Supine Side Bends - Issues and solutions
List of some of the issues that can be relevant for practising this pose:
· Shoulder Joints
· Lumbar Spine
Some people find that lifting the arm into the overhead position is uncomfortable, or indeed impossible – cf. “frozen”-shoulder type issues.
If this is the case, the arm can be left by one’s side or swung along the floor to a position as far towards the overhead position as feels comfortable.
In side bends in general, one side of the chest is held in a very open, expanded form while the other side is squeezed into a closed and
contracted form. The net effect is that breathing via the expansion and contraction of the rib-cage is very restricted. This is not normally
a problem but those who are used to primarily breathing via the expansion and contraction of the rib-cage (rather than “abdominally”)
may well find the experience uncomfortable or even distressing - although it is very unlikely to do any physical harm. Two advantages
of supine side bends (over upright ones) is that it is much easier to control the degree of sideways bending and, once in the pose, it is
possible to relax completely. Hence, they are excellent for getting used to, and becoming comfortable with, the chest being held relatively
rigid. If one does experience some discomfort with regard to breathing then one should simply go a little less far into the side-bend. The
degree of side bend with which one feels comfortable will increase with practice.
Side bends are often said to be a bad idea for those with lower back problems. The reason for this is that most of the side bending of the
trunk occurs in the lumbar region, with one side of the spinal discs of this area being squeezed/compressed, potentially to a high degree –
this is not usually a problem but it can be if the spinal alignment is poor or there is a high degree of damage to the spinal discs. However,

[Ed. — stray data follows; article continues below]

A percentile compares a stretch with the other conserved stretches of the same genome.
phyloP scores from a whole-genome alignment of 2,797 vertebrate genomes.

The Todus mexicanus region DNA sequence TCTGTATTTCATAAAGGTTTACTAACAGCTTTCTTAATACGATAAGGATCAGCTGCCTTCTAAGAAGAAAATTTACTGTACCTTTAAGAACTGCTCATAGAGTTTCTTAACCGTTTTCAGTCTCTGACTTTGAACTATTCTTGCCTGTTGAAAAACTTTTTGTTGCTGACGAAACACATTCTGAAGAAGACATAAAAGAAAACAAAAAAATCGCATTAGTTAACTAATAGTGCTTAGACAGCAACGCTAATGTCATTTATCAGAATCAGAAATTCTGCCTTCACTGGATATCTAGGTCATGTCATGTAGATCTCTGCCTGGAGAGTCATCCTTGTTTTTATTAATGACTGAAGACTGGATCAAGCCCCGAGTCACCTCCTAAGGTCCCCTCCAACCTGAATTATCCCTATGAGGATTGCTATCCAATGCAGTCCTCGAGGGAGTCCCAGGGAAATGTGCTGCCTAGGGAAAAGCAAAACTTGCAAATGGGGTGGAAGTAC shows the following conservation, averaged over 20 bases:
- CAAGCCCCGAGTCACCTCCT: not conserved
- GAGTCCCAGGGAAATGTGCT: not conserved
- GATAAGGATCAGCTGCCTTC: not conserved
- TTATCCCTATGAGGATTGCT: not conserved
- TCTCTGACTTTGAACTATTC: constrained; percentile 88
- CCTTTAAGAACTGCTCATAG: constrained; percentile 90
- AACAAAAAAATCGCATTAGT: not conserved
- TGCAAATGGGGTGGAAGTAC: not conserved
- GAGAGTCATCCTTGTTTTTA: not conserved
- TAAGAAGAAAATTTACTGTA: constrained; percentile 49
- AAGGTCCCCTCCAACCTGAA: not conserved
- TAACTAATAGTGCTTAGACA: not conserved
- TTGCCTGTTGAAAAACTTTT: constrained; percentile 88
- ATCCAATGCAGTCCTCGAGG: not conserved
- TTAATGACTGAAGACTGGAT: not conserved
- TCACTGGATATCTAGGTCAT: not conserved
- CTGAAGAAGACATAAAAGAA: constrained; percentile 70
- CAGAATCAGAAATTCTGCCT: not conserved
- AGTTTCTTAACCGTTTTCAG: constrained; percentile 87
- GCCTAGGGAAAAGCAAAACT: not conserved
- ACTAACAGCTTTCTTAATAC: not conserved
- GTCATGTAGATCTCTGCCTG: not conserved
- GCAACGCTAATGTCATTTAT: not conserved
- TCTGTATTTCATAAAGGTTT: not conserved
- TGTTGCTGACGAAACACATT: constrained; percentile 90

supine side bends are a particularly safe way to practise side bends for several reasons as follows:-
- the spine is not already in compression as a result of the weight of the body above (as in the case of up-right side bends) as most of the weight is directly supported by the floor;
- the shape and alignment of the trunk is supported by the floor – in particular one is very unlikely to put the spine into a rotation (as so easily happens in up-right side bends);
- one is not being pulled by gravity into moving into a deeper, fuller side bend so that it is much easier to control the degree of sideways bending.
Hence, practising supine side bends, so long as one takes care not to move into discomfort, should be OK even for those with significant lower-back problems.
However, if one does have a lot of lumbar lordosis (concave lower back) then one needs to take extra care of the positioning of the lower back or one is
very likely to feel discomfort there. This is a particular issue if the legs are straight along the floor as the ilio-psoas muscles (which attach to both the front
of the lumbar spine, the top front of the pelvic girdle and to the top of the femur) will tend to pull the lumbar spine off the floor and thus put the back of
the lumbar discs into compression before one moves into the side bend. So, if one finds it difficult to keep the lower back down close to, if not against
the floor, then it is best to practise with one or both legs bent to enable and encourage the lower back to be long and close to the floor.
Practising yoga in the first trimester is considered by most yoga teachers to be contra-indicated. The only explanation I have heard for this is that in the first
trimester there is a fairly high tendency for spontaneous miscarriage and this could in principle be exacerbated by yoga (although, as far as I know, there
is no evidence for this). Possibly a mid-wife or an expert pregnancy yoga teacher might be able to give a better explanation.
In the later stages of pregnancy, one of the issues that needs to be borne in mind is that the womb starts to press against the inferior vena cava (main
vein in the trunk) and the aorta (main artery). This has implications for blood circulation to and from the legs. It is thus unwise to lie on one’s back for
more than a very short period - with risks of discomfort, tiredness (in legs) and an increased likelihood, over the long term, of getting varicose veins or
tissue fluid issues (oedema) in the legs. With regard to side bends this means that supine versions (where one is lying on one’s back) are not a good idea.